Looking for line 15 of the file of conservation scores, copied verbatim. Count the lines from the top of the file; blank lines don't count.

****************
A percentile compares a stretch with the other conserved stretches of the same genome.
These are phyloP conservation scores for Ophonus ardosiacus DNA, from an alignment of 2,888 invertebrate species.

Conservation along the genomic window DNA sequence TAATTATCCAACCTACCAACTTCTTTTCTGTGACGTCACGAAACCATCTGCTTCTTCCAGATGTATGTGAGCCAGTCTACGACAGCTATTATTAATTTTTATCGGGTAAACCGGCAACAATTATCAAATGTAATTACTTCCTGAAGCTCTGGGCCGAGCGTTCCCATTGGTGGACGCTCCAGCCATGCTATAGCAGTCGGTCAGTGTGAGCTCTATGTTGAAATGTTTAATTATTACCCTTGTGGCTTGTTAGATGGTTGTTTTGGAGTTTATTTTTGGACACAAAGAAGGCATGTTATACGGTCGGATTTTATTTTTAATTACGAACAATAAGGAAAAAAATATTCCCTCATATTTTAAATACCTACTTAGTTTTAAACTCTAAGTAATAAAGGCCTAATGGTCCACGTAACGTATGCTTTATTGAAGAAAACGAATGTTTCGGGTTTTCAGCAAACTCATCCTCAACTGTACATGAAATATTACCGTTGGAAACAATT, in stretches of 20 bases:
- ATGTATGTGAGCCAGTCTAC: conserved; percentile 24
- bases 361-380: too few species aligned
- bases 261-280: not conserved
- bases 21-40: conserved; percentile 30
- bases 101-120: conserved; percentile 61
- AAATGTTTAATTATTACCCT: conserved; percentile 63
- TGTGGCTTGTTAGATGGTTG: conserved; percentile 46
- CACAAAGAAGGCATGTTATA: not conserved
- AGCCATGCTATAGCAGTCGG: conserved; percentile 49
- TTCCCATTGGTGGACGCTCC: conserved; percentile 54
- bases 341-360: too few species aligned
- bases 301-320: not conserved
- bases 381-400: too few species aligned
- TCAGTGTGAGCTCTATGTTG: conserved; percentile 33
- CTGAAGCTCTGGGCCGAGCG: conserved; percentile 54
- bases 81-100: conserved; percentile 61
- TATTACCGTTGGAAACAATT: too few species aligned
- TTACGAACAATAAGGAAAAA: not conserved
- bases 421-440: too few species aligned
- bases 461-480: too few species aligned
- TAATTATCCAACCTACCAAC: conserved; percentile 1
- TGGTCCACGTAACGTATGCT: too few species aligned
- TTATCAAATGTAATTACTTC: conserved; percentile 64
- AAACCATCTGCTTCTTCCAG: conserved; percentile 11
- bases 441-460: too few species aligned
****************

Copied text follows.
- bases 301-320: not conserved